Pro-democracy demonstrators planned on Sunday to choke travel routes to Hong Kong’s international airport after a chaotic night of running battles between police and masked protesters, the latest wave of unrest to hit the Chinese-ruled city.
Protest organizers have urged the public to overwhelm road and rail links to the airport on Sunday and Monday, potentially disrupting flights. A similar so-called “stress test” of the airport last weekend failed.
Late on Saturday and into the early hours, police fired tear gas, water cannon and rubber bullets and protesters threw petrol bombs, escalating clashes that have plunged the Asian financial center into its worst political crisis in decades.
Officers fired two warning shots in the air to scare off a group of protesters who had them surrounded and were trying to steal their pistols, the police said, only the second time live rounds have been used in more than three months of unrest.
Parts of the metro system ground to a halt as skirmishes spread to the subway, with television showing images of people being beaten as they cowered on the floor behind umbrellas. Three stations remained closed on Sunday morning.
“A large group of protesters participated in unlawful assembly in various districts since yesterday, despite police’s objection and warning,” the police said in a statement.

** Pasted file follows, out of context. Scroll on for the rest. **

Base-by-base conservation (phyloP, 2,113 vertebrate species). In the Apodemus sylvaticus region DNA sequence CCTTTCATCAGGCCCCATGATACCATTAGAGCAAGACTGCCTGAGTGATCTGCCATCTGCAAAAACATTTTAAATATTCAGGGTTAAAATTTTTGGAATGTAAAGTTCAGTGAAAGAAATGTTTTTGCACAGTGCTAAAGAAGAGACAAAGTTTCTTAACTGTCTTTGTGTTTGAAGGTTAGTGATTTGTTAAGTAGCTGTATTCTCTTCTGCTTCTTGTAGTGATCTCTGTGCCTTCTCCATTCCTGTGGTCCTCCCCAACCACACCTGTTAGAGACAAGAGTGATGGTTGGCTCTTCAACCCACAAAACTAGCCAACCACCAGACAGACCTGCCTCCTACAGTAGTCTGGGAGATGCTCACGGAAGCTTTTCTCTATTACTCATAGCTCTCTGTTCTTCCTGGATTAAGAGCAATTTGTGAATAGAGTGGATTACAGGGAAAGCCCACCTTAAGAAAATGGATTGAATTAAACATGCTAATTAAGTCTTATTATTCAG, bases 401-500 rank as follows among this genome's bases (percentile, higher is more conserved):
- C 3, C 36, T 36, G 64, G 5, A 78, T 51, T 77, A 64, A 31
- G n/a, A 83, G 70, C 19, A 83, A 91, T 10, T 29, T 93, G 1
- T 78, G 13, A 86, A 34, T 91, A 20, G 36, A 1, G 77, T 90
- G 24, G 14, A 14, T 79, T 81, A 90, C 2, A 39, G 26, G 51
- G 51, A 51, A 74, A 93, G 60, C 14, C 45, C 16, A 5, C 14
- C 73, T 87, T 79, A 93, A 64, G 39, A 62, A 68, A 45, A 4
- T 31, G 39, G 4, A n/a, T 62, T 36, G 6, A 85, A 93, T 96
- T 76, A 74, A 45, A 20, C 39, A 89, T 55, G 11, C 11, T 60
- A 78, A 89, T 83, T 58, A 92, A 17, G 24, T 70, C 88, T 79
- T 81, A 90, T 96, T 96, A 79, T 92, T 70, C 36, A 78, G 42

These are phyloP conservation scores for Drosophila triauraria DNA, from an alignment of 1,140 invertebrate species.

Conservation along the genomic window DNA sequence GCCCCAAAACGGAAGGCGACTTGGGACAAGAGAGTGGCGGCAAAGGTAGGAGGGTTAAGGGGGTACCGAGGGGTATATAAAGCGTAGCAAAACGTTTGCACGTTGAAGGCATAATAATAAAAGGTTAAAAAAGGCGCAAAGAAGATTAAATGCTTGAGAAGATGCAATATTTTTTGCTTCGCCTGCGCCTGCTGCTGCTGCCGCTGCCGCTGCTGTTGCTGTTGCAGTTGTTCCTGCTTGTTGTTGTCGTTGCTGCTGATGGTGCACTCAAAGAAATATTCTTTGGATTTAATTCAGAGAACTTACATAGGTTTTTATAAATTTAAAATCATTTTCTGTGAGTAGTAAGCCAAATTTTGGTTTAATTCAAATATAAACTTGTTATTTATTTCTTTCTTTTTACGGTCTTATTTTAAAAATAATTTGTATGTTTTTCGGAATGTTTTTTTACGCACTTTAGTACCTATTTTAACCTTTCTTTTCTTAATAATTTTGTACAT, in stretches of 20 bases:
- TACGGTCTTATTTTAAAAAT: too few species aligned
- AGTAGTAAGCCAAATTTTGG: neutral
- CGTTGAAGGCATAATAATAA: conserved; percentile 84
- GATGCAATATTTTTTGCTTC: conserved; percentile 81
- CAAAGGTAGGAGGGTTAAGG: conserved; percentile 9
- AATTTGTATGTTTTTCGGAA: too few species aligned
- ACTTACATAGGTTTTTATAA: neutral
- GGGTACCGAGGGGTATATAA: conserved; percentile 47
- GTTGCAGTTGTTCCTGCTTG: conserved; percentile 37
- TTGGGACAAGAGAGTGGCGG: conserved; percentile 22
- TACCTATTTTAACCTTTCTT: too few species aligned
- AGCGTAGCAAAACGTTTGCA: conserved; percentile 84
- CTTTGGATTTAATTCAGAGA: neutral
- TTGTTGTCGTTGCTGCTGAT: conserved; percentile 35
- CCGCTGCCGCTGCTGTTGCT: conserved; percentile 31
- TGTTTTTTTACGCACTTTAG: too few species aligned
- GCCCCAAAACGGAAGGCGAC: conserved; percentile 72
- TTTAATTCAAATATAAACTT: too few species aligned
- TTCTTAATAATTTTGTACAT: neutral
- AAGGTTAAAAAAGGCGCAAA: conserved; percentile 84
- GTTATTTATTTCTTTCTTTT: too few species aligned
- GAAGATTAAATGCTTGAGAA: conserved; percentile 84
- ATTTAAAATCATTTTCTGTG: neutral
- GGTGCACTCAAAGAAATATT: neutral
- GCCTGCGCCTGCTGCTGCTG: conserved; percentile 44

“The level of violence is rapidly escalating and their illegal acts have no regard to the laws of Hong Kong.”
The protests, which at one point blocked three key roads, came on the fifth anniversary of China’s decision to curtail democratic reforms and rule out universal suffrage in Hong Kong, a former British colony that was returned in 1997.
The unrest began in mid-June, fueled by anger over a now-suspended extradition bill that would have allowed people in the city to be sent to mainland China for trial in courts controlled by the Communist Party.
But the unrest has evolved over 13 straight weeks into a widespread demand for greater democracy in a territory that many residents believe is increasingly being controlled by Beijing. China denies meddling in Hong Kong‘s affairs.
Hong Kong returned to China under a “one country, two systems” formula that allows it freedoms not enjoyed on the mainland, such as the right to protest and an independent legal system.